I have an employee on an 8 month contract in the UK. Before starting, we agreed for them to take a 2 week holiday to go home to Europe (no problem here). They bought the plane tickets for their family. But now they are asking also for unpaid leave for 2 weeks' compulsory quarantine after returning, which I would struggle with. I'm a bit stuck about how to handle the situation, any suggestions?
They have a holiday allowance, which is theirs to use, and it's fair enough they want to go home for 2 weeks. As is, I will find it hard to manage without them for 2 weeks, but that's on me. If they do go, they will also have to take compulsory quarantine upon return. 4 weeks absence is too much though, especially on an 8 month contract (which, due to the nature of the job, is unlikely to be extended).
So I'd like to say 'yes' to the holiday, 'no' to the extra 2 weeks, but they already bought the plane tickets. Normally I'd say, if I'm asking an employee to cancel a holiday, it's on me to cover the cancellation cost, but I'm not taking away their holidays. Do I have any other options? Ask the employee to find cover for the 4 weeks themselves? The job can only be done in-person, so no remote work arrangements work. It is expensive and problematic to find ad hoc replacement for the employee.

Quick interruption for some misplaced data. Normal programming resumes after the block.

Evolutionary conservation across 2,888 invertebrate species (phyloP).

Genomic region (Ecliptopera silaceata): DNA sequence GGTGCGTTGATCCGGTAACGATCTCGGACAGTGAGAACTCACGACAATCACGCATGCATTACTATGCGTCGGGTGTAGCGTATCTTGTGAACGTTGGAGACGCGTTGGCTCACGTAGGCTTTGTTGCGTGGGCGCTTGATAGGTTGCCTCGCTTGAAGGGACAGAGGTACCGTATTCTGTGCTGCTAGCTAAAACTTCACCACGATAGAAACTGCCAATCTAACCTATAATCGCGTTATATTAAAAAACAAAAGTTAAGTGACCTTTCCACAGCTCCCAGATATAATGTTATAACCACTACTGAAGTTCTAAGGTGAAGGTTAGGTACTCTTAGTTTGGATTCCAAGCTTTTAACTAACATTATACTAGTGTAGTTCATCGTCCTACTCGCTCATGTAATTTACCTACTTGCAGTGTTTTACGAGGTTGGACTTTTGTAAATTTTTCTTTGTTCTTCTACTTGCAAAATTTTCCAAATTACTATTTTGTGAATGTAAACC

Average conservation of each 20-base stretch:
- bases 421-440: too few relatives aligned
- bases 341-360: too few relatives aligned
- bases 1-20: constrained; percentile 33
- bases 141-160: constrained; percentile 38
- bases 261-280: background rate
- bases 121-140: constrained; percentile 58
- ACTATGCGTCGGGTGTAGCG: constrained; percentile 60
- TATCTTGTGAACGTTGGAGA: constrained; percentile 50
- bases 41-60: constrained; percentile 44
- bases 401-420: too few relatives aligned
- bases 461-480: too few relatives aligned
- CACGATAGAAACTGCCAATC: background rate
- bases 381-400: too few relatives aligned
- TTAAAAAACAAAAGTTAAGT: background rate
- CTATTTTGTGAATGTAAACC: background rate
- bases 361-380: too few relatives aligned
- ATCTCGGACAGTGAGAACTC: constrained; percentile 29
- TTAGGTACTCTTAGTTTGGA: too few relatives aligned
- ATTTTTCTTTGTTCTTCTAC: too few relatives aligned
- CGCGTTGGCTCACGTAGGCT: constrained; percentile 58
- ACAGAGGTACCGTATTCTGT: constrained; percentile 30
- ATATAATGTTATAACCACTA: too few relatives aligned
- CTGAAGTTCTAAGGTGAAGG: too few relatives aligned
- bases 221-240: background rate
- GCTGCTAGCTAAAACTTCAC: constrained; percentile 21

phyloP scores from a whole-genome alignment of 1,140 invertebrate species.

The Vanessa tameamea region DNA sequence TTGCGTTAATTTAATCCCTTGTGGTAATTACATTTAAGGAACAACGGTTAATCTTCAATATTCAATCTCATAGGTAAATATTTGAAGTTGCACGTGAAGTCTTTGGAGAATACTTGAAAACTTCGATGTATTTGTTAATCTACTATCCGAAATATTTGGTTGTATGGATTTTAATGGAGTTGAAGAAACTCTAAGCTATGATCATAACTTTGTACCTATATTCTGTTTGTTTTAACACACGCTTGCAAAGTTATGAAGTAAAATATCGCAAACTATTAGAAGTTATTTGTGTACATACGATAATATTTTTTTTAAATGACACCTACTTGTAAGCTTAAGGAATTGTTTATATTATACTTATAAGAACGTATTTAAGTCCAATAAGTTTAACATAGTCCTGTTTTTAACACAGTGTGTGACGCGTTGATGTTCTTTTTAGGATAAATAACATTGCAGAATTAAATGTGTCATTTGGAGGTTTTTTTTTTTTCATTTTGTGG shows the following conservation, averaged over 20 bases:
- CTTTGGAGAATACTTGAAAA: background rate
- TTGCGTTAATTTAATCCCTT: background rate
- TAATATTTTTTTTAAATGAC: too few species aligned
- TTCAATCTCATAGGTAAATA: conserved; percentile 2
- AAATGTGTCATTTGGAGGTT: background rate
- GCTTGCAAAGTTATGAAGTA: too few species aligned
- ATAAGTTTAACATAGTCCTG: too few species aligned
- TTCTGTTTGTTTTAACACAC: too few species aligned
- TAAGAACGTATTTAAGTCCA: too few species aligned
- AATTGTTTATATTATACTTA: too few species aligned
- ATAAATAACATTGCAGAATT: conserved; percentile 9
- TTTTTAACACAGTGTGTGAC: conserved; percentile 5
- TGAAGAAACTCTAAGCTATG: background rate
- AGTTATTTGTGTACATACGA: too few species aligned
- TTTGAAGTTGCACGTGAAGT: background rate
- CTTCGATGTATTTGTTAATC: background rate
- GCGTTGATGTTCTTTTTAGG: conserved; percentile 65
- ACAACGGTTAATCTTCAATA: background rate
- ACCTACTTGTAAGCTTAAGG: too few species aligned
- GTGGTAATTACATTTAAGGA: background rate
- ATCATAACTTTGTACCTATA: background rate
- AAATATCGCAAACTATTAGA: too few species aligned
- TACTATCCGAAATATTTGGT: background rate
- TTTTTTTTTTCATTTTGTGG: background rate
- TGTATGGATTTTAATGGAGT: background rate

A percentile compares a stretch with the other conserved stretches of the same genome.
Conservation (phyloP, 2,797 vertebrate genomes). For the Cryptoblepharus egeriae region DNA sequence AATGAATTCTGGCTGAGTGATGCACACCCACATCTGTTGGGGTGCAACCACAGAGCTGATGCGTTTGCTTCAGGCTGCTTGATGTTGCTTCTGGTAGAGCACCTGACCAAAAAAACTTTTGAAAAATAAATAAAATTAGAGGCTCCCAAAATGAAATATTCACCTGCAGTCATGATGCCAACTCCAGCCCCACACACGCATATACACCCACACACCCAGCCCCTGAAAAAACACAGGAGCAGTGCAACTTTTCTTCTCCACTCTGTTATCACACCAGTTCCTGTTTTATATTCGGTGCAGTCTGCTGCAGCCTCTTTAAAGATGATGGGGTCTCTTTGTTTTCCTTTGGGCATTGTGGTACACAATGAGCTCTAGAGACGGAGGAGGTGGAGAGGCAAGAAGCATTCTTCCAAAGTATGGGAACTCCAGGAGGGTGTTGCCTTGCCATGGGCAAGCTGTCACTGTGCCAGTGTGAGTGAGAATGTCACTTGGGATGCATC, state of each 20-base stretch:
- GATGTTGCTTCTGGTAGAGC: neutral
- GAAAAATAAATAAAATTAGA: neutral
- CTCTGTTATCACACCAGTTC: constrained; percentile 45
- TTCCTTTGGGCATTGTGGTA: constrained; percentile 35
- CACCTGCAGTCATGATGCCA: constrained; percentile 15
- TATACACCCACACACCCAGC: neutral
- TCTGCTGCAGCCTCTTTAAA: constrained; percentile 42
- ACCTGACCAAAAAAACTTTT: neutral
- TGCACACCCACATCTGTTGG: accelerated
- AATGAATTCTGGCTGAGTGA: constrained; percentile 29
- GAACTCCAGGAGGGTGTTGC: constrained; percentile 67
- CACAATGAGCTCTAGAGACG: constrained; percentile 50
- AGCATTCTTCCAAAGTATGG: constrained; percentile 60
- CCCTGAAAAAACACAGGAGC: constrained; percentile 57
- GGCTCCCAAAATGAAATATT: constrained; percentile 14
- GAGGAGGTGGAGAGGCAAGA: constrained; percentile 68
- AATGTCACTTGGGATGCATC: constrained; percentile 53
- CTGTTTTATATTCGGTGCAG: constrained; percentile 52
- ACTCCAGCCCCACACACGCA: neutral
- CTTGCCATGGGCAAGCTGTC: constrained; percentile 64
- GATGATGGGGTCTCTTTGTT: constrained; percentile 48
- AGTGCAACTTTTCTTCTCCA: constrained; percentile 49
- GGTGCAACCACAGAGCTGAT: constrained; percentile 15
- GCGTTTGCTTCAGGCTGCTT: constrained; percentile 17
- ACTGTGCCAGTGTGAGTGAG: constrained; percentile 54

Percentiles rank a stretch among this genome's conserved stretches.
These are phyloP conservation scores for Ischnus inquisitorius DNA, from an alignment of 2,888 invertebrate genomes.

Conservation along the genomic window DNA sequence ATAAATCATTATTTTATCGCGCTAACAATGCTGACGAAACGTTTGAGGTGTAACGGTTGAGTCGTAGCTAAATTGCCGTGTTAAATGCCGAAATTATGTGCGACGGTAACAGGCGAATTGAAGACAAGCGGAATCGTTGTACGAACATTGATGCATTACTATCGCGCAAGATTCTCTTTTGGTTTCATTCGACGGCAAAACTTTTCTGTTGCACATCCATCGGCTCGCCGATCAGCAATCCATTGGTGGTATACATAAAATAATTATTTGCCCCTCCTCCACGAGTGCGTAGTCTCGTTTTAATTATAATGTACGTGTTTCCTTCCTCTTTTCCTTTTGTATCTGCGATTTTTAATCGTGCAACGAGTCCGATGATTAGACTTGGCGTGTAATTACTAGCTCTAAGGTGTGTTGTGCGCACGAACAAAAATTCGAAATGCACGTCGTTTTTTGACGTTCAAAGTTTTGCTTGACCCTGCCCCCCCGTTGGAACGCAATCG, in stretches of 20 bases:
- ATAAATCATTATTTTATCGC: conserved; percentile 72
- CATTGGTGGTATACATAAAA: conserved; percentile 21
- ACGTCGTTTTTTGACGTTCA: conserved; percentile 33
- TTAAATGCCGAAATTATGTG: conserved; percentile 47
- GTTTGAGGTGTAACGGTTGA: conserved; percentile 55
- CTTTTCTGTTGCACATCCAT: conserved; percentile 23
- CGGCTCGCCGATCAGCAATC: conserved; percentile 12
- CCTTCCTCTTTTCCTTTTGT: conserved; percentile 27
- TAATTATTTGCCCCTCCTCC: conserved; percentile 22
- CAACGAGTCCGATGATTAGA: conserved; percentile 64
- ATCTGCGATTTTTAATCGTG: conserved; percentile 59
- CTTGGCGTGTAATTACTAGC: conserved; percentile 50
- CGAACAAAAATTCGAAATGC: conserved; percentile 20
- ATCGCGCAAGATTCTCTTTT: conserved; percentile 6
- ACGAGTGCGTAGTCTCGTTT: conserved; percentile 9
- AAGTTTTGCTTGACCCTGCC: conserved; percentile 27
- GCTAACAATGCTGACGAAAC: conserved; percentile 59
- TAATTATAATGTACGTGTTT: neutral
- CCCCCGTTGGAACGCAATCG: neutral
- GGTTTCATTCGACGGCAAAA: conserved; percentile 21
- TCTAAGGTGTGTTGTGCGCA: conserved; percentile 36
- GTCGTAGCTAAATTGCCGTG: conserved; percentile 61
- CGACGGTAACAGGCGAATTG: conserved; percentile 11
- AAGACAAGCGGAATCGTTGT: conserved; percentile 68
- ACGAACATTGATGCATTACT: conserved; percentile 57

To be clear, the holiday is in the future. It's not that they got back and forced into a surprise quarantine.
I see this question attracted a lot more attention than I anticipated - good I guess. My question is well-read in conjunction with @motosubatsu's answer, which I think is excellent. The fundamental issue is that neither straightforward approach is OK. It is not OK for me to stop the employee from going on their well-earned holiday. It is also not OK for an employee to turn up and announce "We agreed a 2 week holiday, but actually I'll be away for 4 weeks, sayonara". That a compromise is needed is obvious, but it's not even clear what that looks like. Taking a principled stand and looking at it from a single point of view, like "you cannot stop your employee taking a holiday, period", or "just fire them" is missing the point of the question.
Many thanks for all the responses, especially those that do not assume evil intentions on my side.